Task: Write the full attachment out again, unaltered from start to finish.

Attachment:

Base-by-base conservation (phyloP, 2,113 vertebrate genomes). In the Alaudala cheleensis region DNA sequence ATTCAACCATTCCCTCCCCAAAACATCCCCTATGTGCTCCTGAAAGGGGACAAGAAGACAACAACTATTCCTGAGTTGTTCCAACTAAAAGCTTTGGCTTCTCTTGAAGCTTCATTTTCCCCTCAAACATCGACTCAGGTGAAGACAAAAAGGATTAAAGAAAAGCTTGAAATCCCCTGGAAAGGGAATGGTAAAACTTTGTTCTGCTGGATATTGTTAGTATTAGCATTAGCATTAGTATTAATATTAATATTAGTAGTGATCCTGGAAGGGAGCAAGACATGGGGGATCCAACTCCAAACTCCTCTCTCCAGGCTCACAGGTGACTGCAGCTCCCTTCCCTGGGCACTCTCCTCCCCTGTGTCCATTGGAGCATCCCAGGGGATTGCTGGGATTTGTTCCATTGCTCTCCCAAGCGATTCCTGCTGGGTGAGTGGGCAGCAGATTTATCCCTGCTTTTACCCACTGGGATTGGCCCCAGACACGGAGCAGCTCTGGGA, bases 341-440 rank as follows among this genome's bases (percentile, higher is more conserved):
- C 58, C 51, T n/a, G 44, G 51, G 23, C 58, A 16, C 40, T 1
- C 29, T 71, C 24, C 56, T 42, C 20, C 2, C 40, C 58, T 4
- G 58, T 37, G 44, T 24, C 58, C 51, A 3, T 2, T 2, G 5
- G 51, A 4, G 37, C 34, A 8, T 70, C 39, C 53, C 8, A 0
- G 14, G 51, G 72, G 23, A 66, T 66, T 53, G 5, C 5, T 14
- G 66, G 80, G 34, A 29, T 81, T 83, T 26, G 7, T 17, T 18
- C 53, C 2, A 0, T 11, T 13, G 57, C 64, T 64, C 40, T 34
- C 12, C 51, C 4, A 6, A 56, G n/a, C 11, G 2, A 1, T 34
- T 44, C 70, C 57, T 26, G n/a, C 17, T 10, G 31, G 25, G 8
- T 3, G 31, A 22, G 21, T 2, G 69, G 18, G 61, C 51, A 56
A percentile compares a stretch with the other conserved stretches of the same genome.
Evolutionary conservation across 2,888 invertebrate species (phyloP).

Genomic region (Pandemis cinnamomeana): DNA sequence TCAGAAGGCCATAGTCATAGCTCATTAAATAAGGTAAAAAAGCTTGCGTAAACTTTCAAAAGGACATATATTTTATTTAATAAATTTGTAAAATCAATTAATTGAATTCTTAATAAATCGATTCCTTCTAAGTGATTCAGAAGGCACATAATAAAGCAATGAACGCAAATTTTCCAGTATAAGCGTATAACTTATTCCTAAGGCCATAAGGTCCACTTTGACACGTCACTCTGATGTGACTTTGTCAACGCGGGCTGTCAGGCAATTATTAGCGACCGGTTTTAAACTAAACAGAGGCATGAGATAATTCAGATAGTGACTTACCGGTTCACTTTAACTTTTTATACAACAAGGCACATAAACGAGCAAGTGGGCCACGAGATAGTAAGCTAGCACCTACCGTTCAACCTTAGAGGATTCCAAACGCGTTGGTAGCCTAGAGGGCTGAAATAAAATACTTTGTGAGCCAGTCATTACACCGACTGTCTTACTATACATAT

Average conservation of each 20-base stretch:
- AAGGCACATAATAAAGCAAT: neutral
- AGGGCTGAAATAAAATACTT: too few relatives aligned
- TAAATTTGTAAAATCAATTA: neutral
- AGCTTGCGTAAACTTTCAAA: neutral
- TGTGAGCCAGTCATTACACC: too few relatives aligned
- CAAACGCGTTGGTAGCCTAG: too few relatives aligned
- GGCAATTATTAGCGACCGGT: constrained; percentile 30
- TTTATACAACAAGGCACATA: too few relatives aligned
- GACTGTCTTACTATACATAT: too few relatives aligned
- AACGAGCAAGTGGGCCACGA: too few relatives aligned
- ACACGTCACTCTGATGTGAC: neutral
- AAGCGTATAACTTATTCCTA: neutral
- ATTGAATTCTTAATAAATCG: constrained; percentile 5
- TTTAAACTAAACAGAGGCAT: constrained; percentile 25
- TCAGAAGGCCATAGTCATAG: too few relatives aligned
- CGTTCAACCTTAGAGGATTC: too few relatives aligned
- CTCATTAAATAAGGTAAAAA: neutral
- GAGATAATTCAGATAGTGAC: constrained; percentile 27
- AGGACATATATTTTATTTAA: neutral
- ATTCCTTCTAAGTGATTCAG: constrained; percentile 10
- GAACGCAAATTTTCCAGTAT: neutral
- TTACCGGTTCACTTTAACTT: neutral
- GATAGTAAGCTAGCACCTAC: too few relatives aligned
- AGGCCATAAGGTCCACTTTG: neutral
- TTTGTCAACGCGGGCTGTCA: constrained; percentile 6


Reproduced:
Base-by-base conservation (phyloP, 2,113 vertebrate genomes). In the Alaudala cheleensis region DNA sequence ATTCAACCATTCCCTCCCCAAAACATCCCCTATGTGCTCCTGAAAGGGGACAAGAAGACAACAACTATTCCTGAGTTGTTCCAACTAAAAGCTTTGGCTTCTCTTGAAGCTTCATTTTCCCCTCAAACATCGACTCAGGTGAAGACAAAAAGGATTAAAGAAAAGCTTGAAATCCCCTGGAAAGGGAATGGTAAAACTTTGTTCTGCTGGATATTGTTAGTATTAGCATTAGCATTAGTATTAATATTAATATTAGTAGTGATCCTGGAAGGGAGCAAGACATGGGGGATCCAACTCCAAACTCCTCTCTCCAGGCTCACAGGTGACTGCAGCTCCCTTCCCTGGGCACTCTCCTCCCCTGTGTCCATTGGAGCATCCCAGGGGATTGCTGGGATTTGTTCCATTGCTCTCCCAAGCGATTCCTGCTGGGTGAGTGGGCAGCAGATTTATCCCTGCTTTTACCCACTGGGATTGGCCCCAGACACGGAGCAGCTCTGGGA, bases 341-440 rank as follows among this genome's bases (percentile, higher is more conserved):
- C 58, C 51, T n/a, G 44, G 51, G 23, C 58, A 16, C 40, T 1
- C 29, T 71, C 24, C 56, T 42, C 20, C 2, C 40, C 58, T 4
- G 58, T 37, G 44, T 24, C 58, C 51, A 3, T 2, T 2, G 5
- G 51, A 4, G 37, C 34, A 8, T 70, C 39, C 53, C 8, A 0
- G 14, G 51, G 72, G 23, A 66, T 66, T 53, G 5, C 5, T 14
- G 66, G 80, G 34, A 29, T 81, T 83, T 26, G 7, T 17, T 18
- C 53, C 2, A 0, T 11, T 13, G 57, C 64, T 64, C 40, T 34
- C 12, C 51, C 4, A 6, A 56, G n/a, C 11, G 2, A 1, T 34
- T 44, C 70, C 57, T 26, G n/a, C 17, T 10, G 31, G 25, G 8
- T 3, G 31, A 22, G 21, T 2, G 69, G 18, G 61, C 51, A 56
A percentile compares a stretch with the other conserved stretches of the same genome.
Evolutionary conservation across 2,888 invertebrate species (phyloP).

Genomic region (Pandemis cinnamomeana): DNA sequence TCAGAAGGCCATAGTCATAGCTCATTAAATAAGGTAAAAAAGCTTGCGTAAACTTTCAAAAGGACATATATTTTATTTAATAAATTTGTAAAATCAATTAATTGAATTCTTAATAAATCGATTCCTTCTAAGTGATTCAGAAGGCACATAATAAAGCAATGAACGCAAATTTTCCAGTATAAGCGTATAACTTATTCCTAAGGCCATAAGGTCCACTTTGACACGTCACTCTGATGTGACTTTGTCAACGCGGGCTGTCAGGCAATTATTAGCGACCGGTTTTAAACTAAACAGAGGCATGAGATAATTCAGATAGTGACTTACCGGTTCACTTTAACTTTTTATACAACAAGGCACATAAACGAGCAAGTGGGCCACGAGATAGTAAGCTAGCACCTACCGTTCAACCTTAGAGGATTCCAAACGCGTTGGTAGCCTAGAGGGCTGAAATAAAATACTTTGTGAGCCAGTCATTACACCGACTGTCTTACTATACATAT

Average conservation of each 20-base stretch:
- AAGGCACATAATAAAGCAAT: neutral
- AGGGCTGAAATAAAATACTT: too few relatives aligned
- TAAATTTGTAAAATCAATTA: neutral
- AGCTTGCGTAAACTTTCAAA: neutral
- TGTGAGCCAGTCATTACACC: too few relatives aligned
- CAAACGCGTTGGTAGCCTAG: too few relatives aligned
- GGCAATTATTAGCGACCGGT: constrained; percentile 30
- TTTATACAACAAGGCACATA: too few relatives aligned
- GACTGTCTTACTATACATAT: too few relatives aligned
- AACGAGCAAGTGGGCCACGA: too few relatives aligned
- ACACGTCACTCTGATGTGAC: neutral
- AAGCGTATAACTTATTCCTA: neutral
- ATTGAATTCTTAATAAATCG: constrained; percentile 5
- TTTAAACTAAACAGAGGCAT: constrained; percentile 25
- TCAGAAGGCCATAGTCATAG: too few relatives aligned
- CGTTCAACCTTAGAGGATTC: too few relatives aligned
- CTCATTAAATAAGGTAAAAA: neutral
- GAGATAATTCAGATAGTGAC: constrained; percentile 27
- AGGACATATATTTTATTTAA: neutral
- ATTCCTTCTAAGTGATTCAG: constrained; percentile 10
- GAACGCAAATTTTCCAGTAT: neutral
- TTACCGGTTCACTTTAACTT: neutral
- GATAGTAAGCTAGCACCTAC: too few relatives aligned
- AGGCCATAAGGTCCACTTTG: neutral
- TTTGTCAACGCGGGCTGTCA: constrained; percentile 6